To study how withdrawing estradiol affects mood. To test the safety and side effects of LY500307.


Healthy women ages 45-65 who had depression related to perimenopause in recent years and whose mood systems got better with estradiol


-Participants will be screened with:

Medical history

Physical exam

Blood tests

Psychiatric interview

Gynecological exam

- Participants able to get pregnant must use effective barrier birth control throughout the study.

- During the first 3 weeks, participants will wear an estrogen patch. It is 1x2 inches and will be replaced every 3 days.

- For the next 3 weeks, participants will take 3 study capsules every morning. They will not know if they get the study drug or placebo.

- Some participants will also take a progesterone-like drug for 1 week at the end of the medication phase of the study.

- Participants will have 9 one-hour study visits. They will have blood samples and vital signs taken. They will answer questions about mood and behavior symptoms.

- Participants will keep a daily log of these symptoms.

- Participants will have 2 transvaginal ultrasounds. A probe is temporarily placed 2-3 inches into the vaginal canal and sound waves are used to create pictures of the lining of the uturus.

- Participants will have a final visit 4 weeks after stopping the study drug. They will answer questions about mood and side effects.

The PrEP (Pre-exposure Prophylaxis) SMART Study

Study Type: Interventional
Start Date: May 16, 2019
Location: Johannesburg, South Africa
Eligibility: Females, Ages 18–25, Accepts Healthy Volunteers

The PrEP SMART study is testing a stepped model of scalable adherence support strategies in South African young women who initiate PrEP using a SMART (sequential multiple assignment randomized trial) design.

VITAL Start: Brief Facility-based Video Intervention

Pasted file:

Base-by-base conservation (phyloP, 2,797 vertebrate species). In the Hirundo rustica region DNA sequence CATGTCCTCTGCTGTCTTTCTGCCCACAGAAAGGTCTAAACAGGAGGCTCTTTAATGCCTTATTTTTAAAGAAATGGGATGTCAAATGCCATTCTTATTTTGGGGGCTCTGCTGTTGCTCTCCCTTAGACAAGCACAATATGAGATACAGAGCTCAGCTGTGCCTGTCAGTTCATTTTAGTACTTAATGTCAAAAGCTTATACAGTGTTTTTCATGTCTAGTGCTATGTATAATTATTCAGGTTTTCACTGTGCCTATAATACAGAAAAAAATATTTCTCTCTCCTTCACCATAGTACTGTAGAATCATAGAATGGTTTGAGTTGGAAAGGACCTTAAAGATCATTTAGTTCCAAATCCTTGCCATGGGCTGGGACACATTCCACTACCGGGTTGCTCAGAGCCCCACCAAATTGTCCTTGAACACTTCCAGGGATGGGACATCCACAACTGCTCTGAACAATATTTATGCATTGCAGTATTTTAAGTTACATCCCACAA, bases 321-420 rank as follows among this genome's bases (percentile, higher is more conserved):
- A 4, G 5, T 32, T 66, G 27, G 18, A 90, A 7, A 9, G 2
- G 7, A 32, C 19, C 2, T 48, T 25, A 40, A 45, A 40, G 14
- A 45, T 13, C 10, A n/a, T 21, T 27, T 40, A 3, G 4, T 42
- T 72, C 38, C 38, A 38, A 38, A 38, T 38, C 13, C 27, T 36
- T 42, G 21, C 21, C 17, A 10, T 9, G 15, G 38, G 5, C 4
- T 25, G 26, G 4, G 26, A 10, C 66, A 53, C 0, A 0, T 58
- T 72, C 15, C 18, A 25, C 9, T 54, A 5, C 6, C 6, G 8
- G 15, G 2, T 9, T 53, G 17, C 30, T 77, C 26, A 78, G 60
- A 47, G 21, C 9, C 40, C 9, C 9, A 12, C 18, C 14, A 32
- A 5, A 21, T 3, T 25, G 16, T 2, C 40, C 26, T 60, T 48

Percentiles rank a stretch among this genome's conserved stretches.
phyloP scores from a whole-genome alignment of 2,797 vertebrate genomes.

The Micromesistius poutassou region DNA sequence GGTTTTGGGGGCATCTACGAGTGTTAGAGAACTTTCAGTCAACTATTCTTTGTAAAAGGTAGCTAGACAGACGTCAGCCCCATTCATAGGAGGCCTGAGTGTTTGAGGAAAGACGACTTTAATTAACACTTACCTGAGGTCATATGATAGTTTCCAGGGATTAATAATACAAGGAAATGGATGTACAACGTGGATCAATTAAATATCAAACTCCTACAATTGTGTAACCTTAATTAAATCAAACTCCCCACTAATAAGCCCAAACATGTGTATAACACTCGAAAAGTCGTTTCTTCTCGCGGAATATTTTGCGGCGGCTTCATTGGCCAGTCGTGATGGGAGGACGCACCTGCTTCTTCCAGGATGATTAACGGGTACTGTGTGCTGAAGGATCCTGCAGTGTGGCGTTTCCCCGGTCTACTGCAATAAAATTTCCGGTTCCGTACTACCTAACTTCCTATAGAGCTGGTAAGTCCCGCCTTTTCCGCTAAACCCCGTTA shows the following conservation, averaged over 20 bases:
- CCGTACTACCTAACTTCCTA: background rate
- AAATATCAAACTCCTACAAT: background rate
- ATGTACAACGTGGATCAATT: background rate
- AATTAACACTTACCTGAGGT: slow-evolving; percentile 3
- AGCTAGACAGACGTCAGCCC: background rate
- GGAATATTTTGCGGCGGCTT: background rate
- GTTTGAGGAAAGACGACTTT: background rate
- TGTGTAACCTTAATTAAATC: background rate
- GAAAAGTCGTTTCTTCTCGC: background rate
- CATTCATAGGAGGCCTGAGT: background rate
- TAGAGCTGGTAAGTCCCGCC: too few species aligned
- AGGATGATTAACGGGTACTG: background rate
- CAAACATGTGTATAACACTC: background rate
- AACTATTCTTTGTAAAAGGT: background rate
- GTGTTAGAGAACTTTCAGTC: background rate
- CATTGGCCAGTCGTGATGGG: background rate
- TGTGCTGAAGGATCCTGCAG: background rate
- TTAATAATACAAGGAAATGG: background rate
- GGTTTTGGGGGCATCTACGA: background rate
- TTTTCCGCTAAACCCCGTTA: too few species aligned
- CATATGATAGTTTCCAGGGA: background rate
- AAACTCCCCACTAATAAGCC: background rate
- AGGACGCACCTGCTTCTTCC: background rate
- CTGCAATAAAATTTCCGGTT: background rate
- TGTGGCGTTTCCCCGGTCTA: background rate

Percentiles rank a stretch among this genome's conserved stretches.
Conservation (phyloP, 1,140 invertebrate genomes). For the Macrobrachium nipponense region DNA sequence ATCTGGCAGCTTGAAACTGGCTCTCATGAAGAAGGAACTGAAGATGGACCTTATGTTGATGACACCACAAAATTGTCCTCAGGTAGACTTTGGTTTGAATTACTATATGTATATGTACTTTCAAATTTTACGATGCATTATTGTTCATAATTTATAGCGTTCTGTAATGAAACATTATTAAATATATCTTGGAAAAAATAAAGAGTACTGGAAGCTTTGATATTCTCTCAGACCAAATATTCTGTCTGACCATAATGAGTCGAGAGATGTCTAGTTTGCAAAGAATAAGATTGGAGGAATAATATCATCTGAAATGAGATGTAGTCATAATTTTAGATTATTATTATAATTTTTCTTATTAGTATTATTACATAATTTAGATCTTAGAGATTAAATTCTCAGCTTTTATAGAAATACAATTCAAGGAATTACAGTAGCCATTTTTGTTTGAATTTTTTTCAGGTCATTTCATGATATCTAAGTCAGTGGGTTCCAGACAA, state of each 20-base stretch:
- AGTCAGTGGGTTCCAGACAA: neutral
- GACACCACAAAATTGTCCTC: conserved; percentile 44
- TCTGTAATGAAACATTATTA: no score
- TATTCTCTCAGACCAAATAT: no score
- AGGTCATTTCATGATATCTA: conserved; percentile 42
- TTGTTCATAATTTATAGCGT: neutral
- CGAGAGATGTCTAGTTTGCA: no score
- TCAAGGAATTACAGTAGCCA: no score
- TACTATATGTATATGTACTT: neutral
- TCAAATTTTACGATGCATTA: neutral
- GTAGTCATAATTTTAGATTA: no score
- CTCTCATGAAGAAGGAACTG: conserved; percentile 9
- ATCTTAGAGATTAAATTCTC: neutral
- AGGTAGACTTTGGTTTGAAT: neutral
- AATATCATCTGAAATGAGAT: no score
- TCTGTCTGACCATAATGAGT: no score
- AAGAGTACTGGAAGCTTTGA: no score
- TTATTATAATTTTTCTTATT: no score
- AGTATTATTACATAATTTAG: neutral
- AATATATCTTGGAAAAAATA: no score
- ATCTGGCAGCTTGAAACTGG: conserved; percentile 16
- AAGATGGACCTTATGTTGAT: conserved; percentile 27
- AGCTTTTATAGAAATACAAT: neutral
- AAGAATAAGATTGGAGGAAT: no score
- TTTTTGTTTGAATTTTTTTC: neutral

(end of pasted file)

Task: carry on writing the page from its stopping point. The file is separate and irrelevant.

Study Type: Interventional
Start Date: October 1, 2018
Location: Lilongwe, Malawi
Eligibility: Females, Ages 16 and Older, Accepts Healthy Volunteers

This a multi-center, parallel group, randomized controlled outcome assessor blinded trial with a qualitative descriptive component that seeks to assess the effectiveness of a brief facility-based video intervention to optimize retention and adherence to ART among pregnant and breastfeeding women with HIV infection.

Effects of Glucocorticoids on Cognition in HIV-infected Women

Study Type: Interventional
Start Date: November 20, 2017
Location: Baltimore, Maryland
Eligibility: Females, Ages 18–65, Does Not Accept Healthy Volunteers

Despite treatment with antiretroviral therapy, women living with HIV continue to experience cognitive impairment. Psychological risk factors, including stress, impair cognition more in HIV-infected women than HIV-uninfected women. This study plans to examine a novel intervention for cognitive dysfunction that targets the mechanisms by which stress negatively affects cognitive functioning.

Neuroeconomics of Social Behavior Following Trauma Exposure

Study Type: Observational
Start Date: November 14, 2017
Location: Belmont, Massachusetts
Eligibility: Females, Ages 18–45, Accepts Healthy Volunteers